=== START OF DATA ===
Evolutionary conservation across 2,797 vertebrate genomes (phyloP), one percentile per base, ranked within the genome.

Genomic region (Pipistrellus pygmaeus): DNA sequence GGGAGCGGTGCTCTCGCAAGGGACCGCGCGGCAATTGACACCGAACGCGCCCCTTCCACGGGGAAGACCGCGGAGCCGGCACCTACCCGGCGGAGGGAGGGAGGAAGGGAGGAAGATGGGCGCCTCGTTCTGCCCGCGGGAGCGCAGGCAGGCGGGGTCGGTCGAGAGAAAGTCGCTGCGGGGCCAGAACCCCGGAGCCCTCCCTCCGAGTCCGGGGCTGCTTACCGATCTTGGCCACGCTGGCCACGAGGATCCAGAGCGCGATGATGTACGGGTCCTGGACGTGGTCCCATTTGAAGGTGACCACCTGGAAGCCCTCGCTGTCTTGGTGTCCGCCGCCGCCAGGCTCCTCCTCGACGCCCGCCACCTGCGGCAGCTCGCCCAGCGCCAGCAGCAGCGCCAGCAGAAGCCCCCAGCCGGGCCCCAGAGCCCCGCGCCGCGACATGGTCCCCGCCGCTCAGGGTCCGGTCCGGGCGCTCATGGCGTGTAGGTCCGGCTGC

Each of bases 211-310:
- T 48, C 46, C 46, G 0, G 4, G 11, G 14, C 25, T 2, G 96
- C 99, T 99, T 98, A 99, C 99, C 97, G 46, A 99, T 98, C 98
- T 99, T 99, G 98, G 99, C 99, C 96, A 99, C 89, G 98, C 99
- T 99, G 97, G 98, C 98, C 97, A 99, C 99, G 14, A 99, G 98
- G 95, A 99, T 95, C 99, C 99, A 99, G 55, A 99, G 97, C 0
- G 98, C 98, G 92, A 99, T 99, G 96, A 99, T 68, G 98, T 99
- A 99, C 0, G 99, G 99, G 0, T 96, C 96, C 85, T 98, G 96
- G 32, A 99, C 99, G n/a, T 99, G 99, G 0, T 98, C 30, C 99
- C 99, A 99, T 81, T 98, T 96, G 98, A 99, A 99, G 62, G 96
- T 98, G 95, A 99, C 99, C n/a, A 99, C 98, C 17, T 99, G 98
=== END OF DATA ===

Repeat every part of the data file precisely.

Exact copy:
Evolutionary conservation across 2,797 vertebrate genomes (phyloP), one percentile per base, ranked within the genome.

Genomic region (Pipistrellus pygmaeus): DNA sequence GGGAGCGGTGCTCTCGCAAGGGACCGCGCGGCAATTGACACCGAACGCGCCCCTTCCACGGGGAAGACCGCGGAGCCGGCACCTACCCGGCGGAGGGAGGGAGGAAGGGAGGAAGATGGGCGCCTCGTTCTGCCCGCGGGAGCGCAGGCAGGCGGGGTCGGTCGAGAGAAAGTCGCTGCGGGGCCAGAACCCCGGAGCCCTCCCTCCGAGTCCGGGGCTGCTTACCGATCTTGGCCACGCTGGCCACGAGGATCCAGAGCGCGATGATGTACGGGTCCTGGACGTGGTCCCATTTGAAGGTGACCACCTGGAAGCCCTCGCTGTCTTGGTGTCCGCCGCCGCCAGGCTCCTCCTCGACGCCCGCCACCTGCGGCAGCTCGCCCAGCGCCAGCAGCAGCGCCAGCAGAAGCCCCCAGCCGGGCCCCAGAGCCCCGCGCCGCGACATGGTCCCCGCCGCTCAGGGTCCGGTCCGGGCGCTCATGGCGTGTAGGTCCGGCTGC

Each of bases 211-310:
- T 48, C 46, C 46, G 0, G 4, G 11, G 14, C 25, T 2, G 96
- C 99, T 99, T 98, A 99, C 99, C 97, G 46, A 99, T 98, C 98
- T 99, T 99, G 98, G 99, C 99, C 96, A 99, C 89, G 98, C 99
- T 99, G 97, G 98, C 98, C 97, A 99, C 99, G 14, A 99, G 98
- G 95, A 99, T 95, C 99, C 99, A 99, G 55, A 99, G 97, C 0
- G 98, C 98, G 92, A 99, T 99, G 96, A 99, T 68, G 98, T 99
- A 99, C 0, G 99, G 99, G 0, T 96, C 96, C 85, T 98, G 96
- G 32, A 99, C 99, G n/a, T 99, G 99, G 0, T 98, C 30, C 99
- C 99, A 99, T 81, T 98, T 96, G 98, A 99, A 99, G 62, G 96
- T 98, G 95, A 99, C 99, C n/a, A 99, C 98, C 17, T 99, G 98